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A man in a leather hood entered the window of a house in Citrus Heights and sneaked up on a sixteen-year-old girl watching television alone in the den. He pointed a knife at her and issued a chilling warning: “Make one move and you’ll be silent forever and I’ll be gone in the dark.”

The Golden State Killer is the name that author Michelle McNamara gave to a serial killer, rapist, and prowler believed to be responsible for three different crime sprees in California from 1974-1986 that included 13 murders, over 50 rapes, and over 100 burglaries. McNamara was a freelance writer and true crime investigator who became obsessed with unmasking him. The case had become stone-cold in 2006 when she launched her blog, True Crime Diary, and in 2013-14 when she wrote several articles on the case for Los Angeles Magazine. She was determined to renew public interest in the case; in June 2016, local law enforcement agencies and the FBI announced that it had been officially reopened.

McNamara was convinced that if she and her fellow investigators looked hard enough, they would find the crucial clue or detail that would finally expose the killer. Sadly, Michelle passed away in April 2016 when she was midway through writing this book. Her husband, comedian Patton Oswalt, recruited Michelle’s co-investigator, Paul Haynes, and true crime writer Billy Jensen to finish it. The book was published on February 27, 2018. On April 24, 2018, not even two months later, Joseph James Dangelo, 72, was arrested.

What struck me most about this book was how powerful, absorbing, and empathetic McNamara’s writing was. She was an exceptional talent, both in her writing and in her passion for getting things right. My favourite anecdote in the book involved a time when McNamara met up with one of the lead investigators in the case to tour one of the neighbourhoods the killer had prowled. She brought along a playlist of songs on her iPod that would have been popular at the time that the crimes were being committed. No detail was too small. She was as compassionate as she was intelligent, the sincerity of her efforts earning her the trust of the police and the victims’ families alike. She had been given access to 37 banker’s boxes of files from the Orange County prosecutor, and they trusted her to take them off the premises and to her home. She had 3,500 files concerning the case on her hard drive. It can be easy for a true crime writer to be overwhelmed by the details and to lose the human impact a serial killer has on a community, to forget about including the trauma and terror that he inflicts. McNamara doesn’t do that.

At the end of the book, Haynes and Jensen predict that the Golden State Killer will be caught within the next five years, and that familial DNA will be how he is exposed. I finished reading the book in March. It was so fascinating that I couldn’t help talking to Neil at length about it, even though he doesn’t like true crime. It was surreal to me when, only a month later, the case was finally solved—44 years after it had first begun.

6. Stoned: Jewelry, Obsession & How Desire Shaped the World, Aja Roden

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Jewelry has long been used to express wealth, power, glamour, and success. Imagine Elizabeth Taylor dripping with diamonds. Think of a coronation crown so heavy with jewels that it strains a monarch’s neck. Imagine a parade float laden with a literal tonne of gold and silver, requiring hundreds of people to carry it at a time. In this book, Radan uses the history of eight different jewels to show how desire moves the world, and shapes the course of history. The author covers “the beads that bought Manhattan” and “the necklace that started the French Revolution.” There is a pearl coveted by rival sister queens. There are gold Fabergé eggs that were once gifted amongst the Russian Imperial family, and later used to fund the regime that came after them. The book also examines the rise of the diamond ring and cultured pearl industries. It offers a fascinating lens into world history and it was a timely read, as Neil and I were in the midst of touring some of the places that are featured (Antwerp, Bruges, Seville). The author does a good job of showing how “glittering surfaces have a singular power to reflect our desires back at us.”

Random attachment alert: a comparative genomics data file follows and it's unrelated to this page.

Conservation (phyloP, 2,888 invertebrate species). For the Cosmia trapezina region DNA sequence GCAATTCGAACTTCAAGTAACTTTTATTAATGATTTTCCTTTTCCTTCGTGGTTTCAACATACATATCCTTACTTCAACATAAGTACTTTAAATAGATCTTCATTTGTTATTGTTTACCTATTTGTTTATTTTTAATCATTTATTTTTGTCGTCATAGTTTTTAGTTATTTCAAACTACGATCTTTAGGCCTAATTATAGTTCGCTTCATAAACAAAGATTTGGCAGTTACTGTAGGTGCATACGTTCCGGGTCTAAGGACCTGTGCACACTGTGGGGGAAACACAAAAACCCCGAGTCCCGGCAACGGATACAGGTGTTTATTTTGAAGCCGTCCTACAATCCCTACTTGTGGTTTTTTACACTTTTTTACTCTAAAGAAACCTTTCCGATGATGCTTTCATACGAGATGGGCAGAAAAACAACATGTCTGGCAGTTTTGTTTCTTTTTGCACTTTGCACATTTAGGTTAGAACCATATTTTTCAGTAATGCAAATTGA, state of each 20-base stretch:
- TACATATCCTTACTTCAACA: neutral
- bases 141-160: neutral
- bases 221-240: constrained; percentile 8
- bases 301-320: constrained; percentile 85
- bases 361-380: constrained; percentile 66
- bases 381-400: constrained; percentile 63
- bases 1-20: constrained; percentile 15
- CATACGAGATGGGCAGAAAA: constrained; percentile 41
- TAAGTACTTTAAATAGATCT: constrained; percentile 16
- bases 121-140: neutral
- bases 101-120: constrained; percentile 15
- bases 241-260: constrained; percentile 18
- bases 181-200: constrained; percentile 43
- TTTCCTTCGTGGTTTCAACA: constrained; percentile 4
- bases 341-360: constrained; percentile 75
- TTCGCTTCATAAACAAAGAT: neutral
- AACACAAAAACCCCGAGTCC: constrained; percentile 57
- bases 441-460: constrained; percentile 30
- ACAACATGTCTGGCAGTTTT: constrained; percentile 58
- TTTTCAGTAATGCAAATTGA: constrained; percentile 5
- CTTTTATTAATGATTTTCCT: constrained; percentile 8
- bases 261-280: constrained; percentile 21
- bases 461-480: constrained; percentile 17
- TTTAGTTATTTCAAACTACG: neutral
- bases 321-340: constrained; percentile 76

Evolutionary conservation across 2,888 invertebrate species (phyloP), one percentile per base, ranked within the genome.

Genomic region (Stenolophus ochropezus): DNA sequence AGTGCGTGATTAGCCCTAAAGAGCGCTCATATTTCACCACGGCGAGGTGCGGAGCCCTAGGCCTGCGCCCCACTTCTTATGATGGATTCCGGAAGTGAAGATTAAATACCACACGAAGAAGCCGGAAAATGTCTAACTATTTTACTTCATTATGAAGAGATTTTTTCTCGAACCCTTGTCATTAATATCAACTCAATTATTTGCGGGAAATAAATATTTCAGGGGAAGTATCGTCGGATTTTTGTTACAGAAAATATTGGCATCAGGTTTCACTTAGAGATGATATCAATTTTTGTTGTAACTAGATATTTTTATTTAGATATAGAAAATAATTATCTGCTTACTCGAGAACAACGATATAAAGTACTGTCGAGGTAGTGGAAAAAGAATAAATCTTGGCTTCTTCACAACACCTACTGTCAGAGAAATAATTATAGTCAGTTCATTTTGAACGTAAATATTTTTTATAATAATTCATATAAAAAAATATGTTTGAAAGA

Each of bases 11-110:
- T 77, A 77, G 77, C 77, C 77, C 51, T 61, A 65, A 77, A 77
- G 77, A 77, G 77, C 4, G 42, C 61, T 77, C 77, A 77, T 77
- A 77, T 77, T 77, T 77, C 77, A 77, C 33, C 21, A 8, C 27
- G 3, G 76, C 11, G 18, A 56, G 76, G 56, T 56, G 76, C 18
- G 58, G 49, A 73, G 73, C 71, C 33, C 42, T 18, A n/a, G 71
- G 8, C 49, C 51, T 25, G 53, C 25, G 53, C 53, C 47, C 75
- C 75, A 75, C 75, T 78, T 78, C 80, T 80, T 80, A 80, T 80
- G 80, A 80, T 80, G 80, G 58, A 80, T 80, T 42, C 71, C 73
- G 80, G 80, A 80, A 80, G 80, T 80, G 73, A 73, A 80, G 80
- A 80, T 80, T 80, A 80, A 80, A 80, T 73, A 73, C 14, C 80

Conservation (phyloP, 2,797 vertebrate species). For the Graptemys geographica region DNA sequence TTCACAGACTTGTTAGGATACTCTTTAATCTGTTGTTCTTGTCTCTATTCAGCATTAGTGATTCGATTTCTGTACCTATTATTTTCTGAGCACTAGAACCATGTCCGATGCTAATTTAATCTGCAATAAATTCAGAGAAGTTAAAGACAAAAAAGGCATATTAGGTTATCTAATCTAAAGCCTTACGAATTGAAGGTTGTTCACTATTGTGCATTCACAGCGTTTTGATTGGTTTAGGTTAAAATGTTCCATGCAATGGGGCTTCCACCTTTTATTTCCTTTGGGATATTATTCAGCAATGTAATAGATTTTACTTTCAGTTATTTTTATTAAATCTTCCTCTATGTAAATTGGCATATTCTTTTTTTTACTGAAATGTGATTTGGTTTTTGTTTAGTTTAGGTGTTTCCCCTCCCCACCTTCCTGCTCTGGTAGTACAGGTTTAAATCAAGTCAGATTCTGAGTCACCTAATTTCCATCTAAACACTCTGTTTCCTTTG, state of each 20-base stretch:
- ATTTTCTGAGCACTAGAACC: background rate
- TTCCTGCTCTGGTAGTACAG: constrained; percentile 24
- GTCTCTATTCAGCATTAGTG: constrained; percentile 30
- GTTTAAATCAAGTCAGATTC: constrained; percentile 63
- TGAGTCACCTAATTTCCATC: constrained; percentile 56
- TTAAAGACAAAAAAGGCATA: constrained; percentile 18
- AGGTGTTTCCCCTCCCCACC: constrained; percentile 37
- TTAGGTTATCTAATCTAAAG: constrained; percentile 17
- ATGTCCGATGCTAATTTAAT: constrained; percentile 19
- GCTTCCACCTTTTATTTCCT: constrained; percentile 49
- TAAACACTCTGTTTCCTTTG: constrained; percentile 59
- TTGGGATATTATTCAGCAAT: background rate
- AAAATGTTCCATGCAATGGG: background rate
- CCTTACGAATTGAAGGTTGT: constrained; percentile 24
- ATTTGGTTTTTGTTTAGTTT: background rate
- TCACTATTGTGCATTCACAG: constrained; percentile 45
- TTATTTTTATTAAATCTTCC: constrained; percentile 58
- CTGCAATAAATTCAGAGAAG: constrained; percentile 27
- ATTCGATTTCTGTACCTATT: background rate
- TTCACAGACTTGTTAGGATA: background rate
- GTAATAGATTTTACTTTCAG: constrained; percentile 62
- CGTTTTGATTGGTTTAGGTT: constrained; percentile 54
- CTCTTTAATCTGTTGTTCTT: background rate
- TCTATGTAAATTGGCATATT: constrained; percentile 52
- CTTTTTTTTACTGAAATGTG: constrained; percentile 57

7. Germany: Memories of a Nation, Neil MacGregor

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German history is different, and so this is not a straight-forward history book. Countries like Britain and France have been shaped by centuries of strong centralized power, all contained within a defined border. The border may change with various territorial conquests and defeats, but always with a solid idea that one side of it retained what it was to be “British” or “French.” Germany, on the other hand, did not exist as a single unified nation-state in this same manner until 1871. Prior to that, it was a compendium of autonomous states, free cities, kingdoms, duchies, grand duchies, principalities, and electorates loosely collected under the umbrella of The Holy Roman Empire. Political differences varied on a much more local level. There was no core area around which someone could draw a line and say “inside this, this has always been Germany.”